Boomkat Product Review:
Originally released by Crucial Blast in 2008, the album is something of an anomaly in Nadja's catalogue as it features a live drummer, Jakob Thiesen, and there is no guitar, with both Baker and Buckareff playing bass, each trading melodic and rhythmic lines. For this first vinyl edition of the album, the tracks were re-mixed and -mastered for LP, an extended version of 'Affective Fields' was created, and Reverend Aitor (who did the original CD art) created brand new artwork for a gatefold vinyl sleeve.
Canadian sludge mongers Nadja return with that distinctive guitar tone, caked in bright strips of neon fizz, gloomily shimmering like some dream-pop re-reading of Earth's back catalogue.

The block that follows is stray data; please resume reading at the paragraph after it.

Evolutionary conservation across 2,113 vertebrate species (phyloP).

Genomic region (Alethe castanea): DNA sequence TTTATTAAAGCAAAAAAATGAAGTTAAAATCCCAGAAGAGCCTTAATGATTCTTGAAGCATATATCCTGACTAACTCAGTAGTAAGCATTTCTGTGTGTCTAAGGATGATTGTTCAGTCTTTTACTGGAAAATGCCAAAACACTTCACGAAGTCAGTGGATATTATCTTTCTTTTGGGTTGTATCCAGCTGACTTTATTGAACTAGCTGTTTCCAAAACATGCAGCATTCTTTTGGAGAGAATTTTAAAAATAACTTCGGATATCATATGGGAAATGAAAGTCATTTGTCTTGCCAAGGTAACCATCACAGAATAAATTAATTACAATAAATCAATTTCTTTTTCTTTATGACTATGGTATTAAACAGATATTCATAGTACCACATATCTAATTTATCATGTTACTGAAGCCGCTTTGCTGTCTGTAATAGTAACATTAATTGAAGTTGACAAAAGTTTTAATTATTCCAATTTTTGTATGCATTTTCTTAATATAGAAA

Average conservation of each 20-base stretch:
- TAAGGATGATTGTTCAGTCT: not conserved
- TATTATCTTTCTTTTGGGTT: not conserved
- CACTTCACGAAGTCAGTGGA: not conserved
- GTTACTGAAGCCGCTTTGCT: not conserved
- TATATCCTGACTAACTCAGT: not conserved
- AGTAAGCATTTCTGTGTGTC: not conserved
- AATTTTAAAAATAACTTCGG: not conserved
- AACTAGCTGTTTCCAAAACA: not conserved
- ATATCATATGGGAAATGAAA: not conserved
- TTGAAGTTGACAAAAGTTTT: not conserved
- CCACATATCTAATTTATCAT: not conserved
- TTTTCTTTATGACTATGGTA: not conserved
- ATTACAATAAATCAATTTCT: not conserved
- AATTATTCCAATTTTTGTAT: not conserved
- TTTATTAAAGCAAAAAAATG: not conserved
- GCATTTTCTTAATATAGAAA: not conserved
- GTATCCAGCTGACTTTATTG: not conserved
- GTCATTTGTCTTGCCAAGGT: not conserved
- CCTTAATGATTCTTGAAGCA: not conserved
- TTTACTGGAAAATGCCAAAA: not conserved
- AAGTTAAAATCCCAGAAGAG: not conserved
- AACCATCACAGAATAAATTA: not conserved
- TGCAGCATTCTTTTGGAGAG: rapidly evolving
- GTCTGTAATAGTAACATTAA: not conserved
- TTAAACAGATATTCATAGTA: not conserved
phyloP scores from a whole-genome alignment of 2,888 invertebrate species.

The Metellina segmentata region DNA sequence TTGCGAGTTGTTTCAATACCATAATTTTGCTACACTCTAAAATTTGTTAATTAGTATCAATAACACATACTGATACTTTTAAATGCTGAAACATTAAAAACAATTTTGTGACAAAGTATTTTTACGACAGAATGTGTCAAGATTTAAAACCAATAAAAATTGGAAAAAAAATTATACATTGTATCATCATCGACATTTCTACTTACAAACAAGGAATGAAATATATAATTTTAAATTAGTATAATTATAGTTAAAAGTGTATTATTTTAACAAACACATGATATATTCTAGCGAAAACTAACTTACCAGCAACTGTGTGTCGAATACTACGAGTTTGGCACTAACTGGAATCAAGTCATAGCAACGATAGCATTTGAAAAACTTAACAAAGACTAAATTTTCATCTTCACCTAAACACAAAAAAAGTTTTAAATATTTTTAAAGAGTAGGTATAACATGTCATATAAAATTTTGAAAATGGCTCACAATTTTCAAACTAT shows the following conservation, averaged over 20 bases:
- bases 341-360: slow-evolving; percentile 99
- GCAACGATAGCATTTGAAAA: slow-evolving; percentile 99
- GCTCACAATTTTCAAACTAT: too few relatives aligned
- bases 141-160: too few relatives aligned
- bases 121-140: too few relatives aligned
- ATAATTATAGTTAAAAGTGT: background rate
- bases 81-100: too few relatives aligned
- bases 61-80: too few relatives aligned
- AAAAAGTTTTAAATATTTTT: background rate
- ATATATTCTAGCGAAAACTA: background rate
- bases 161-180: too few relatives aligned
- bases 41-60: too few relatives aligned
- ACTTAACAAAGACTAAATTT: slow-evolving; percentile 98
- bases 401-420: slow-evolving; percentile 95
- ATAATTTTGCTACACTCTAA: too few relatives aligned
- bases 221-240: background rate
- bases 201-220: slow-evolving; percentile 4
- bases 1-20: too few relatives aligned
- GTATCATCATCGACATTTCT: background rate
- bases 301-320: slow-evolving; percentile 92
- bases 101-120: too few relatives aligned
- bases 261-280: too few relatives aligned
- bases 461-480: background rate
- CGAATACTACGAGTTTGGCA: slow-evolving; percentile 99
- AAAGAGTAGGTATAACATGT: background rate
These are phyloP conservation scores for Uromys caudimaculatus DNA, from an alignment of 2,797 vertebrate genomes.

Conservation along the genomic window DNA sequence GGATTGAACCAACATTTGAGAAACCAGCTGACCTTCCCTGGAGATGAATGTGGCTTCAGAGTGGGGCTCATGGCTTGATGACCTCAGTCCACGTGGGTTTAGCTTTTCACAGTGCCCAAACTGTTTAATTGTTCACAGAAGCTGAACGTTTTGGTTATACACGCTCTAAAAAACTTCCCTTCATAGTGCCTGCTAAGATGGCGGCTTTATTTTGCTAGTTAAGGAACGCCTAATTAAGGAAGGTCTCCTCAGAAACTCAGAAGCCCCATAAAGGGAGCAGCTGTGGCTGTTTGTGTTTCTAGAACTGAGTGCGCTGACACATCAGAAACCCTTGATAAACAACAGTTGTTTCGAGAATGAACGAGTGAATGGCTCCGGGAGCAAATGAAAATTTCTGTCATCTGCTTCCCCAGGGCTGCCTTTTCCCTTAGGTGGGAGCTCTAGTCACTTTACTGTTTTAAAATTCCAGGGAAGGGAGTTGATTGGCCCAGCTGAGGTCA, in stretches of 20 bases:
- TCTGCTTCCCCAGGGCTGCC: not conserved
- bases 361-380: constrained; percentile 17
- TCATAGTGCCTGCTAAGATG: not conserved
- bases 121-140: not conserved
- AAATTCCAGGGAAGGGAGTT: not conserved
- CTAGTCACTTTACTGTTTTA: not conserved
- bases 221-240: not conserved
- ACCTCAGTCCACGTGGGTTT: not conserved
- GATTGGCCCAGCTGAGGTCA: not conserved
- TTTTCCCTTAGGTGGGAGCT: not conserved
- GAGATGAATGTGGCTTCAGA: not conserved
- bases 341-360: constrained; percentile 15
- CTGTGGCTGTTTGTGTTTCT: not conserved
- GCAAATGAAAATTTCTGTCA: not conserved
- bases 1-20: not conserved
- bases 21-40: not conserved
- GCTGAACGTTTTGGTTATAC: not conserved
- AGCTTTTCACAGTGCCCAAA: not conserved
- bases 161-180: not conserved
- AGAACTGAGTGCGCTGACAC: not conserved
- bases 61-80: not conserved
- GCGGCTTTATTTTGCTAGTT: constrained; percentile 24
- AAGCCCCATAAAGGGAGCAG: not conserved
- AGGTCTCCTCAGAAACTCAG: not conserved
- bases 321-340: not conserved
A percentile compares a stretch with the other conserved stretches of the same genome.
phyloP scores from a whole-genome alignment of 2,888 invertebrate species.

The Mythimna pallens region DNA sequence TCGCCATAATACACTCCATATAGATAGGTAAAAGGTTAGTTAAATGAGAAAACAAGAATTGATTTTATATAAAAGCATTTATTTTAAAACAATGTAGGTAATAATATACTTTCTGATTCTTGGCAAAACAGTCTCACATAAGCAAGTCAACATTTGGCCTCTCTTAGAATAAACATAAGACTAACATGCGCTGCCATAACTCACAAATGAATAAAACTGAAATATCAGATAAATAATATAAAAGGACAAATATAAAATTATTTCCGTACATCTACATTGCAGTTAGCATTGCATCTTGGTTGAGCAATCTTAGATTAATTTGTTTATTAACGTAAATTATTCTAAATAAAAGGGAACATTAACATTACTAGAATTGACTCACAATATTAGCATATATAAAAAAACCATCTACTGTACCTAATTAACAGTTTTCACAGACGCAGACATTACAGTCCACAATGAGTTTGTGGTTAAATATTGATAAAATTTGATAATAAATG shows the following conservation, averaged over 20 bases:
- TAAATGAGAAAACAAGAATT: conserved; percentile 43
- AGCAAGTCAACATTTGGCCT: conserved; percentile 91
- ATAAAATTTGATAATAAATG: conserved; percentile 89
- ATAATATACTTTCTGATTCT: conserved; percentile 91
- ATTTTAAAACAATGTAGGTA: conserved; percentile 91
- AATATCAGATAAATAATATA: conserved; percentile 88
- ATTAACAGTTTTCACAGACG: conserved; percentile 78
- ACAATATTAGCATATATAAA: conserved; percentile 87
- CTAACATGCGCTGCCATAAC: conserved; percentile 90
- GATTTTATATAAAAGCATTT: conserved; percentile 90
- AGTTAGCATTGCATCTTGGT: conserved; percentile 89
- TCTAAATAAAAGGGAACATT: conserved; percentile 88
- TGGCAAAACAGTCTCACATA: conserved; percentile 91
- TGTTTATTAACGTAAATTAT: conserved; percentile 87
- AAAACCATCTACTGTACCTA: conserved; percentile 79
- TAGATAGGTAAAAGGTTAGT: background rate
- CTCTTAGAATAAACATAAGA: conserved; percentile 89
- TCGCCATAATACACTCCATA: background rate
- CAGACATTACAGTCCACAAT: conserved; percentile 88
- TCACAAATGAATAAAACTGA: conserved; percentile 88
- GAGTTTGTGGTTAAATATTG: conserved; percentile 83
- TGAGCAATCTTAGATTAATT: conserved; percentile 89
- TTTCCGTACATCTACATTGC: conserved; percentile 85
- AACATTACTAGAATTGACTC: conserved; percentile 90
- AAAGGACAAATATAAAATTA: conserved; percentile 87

I'm sure the term 'doom-gaze' has been bandied about previously, but it's seldom seemed like such an apt evaluation of a band's sound. Desire In Uneasiness is the first album by Nadja to feature live drumming, and certainly, the twin bass guitar assault of Aidan Baker and Leah Buckareff benefits greatly from a little punctuation from Jakob Thieson's thunderous beatings, but the secret to the band's success lies somewhere in whatever bizarre textural effects and electronics contribute towards that searing, endless fuzz.